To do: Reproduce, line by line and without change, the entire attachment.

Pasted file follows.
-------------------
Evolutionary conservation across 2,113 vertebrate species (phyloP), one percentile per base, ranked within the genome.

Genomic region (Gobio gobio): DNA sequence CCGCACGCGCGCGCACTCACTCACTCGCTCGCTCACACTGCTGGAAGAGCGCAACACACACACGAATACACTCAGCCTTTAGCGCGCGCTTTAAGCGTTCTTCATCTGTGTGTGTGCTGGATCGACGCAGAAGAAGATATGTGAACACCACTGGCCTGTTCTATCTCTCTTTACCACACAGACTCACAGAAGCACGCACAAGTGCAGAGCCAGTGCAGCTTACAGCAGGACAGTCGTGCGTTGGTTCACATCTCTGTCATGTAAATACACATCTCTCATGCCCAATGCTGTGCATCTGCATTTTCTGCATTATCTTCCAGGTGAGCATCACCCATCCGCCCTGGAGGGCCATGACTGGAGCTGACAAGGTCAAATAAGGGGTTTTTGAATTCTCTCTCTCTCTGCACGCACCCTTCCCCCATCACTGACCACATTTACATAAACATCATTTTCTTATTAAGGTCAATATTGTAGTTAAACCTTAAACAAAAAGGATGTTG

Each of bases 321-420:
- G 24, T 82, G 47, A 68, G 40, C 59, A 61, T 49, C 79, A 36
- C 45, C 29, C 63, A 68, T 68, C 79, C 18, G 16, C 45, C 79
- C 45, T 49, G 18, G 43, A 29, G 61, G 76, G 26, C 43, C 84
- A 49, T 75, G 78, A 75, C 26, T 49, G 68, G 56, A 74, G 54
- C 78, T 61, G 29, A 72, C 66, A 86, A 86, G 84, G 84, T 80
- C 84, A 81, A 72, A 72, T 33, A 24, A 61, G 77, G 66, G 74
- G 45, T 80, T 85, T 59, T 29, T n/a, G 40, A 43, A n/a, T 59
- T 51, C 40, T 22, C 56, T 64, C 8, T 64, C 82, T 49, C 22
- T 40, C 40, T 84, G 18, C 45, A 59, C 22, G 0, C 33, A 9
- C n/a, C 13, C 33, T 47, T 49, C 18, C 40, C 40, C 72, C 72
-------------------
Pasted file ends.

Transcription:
Evolutionary conservation across 2,113 vertebrate species (phyloP), one percentile per base, ranked within the genome.

Genomic region (Gobio gobio): DNA sequence CCGCACGCGCGCGCACTCACTCACTCGCTCGCTCACACTGCTGGAAGAGCGCAACACACACACGAATACACTCAGCCTTTAGCGCGCGCTTTAAGCGTTCTTCATCTGTGTGTGTGCTGGATCGACGCAGAAGAAGATATGTGAACACCACTGGCCTGTTCTATCTCTCTTTACCACACAGACTCACAGAAGCACGCACAAGTGCAGAGCCAGTGCAGCTTACAGCAGGACAGTCGTGCGTTGGTTCACATCTCTGTCATGTAAATACACATCTCTCATGCCCAATGCTGTGCATCTGCATTTTCTGCATTATCTTCCAGGTGAGCATCACCCATCCGCCCTGGAGGGCCATGACTGGAGCTGACAAGGTCAAATAAGGGGTTTTTGAATTCTCTCTCTCTCTGCACGCACCCTTCCCCCATCACTGACCACATTTACATAAACATCATTTTCTTATTAAGGTCAATATTGTAGTTAAACCTTAAACAAAAAGGATGTTG

Each of bases 321-420:
- G 24, T 82, G 47, A 68, G 40, C 59, A 61, T 49, C 79, A 36
- C 45, C 29, C 63, A 68, T 68, C 79, C 18, G 16, C 45, C 79
- C 45, T 49, G 18, G 43, A 29, G 61, G 76, G 26, C 43, C 84
- A 49, T 75, G 78, A 75, C 26, T 49, G 68, G 56, A 74, G 54
- C 78, T 61, G 29, A 72, C 66, A 86, A 86, G 84, G 84, T 80
- C 84, A 81, A 72, A 72, T 33, A 24, A 61, G 77, G 66, G 74
- G 45, T 80, T 85, T 59, T 29, T n/a, G 40, A 43, A n/a, T 59
- T 51, C 40, T 22, C 56, T 64, C 8, T 64, C 82, T 49, C 22
- T 40, C 40, T 84, G 18, C 45, A 59, C 22, G 0, C 33, A 9
- C n/a, C 13, C 33, T 47, T 49, C 18, C 40, C 40, C 72, C 72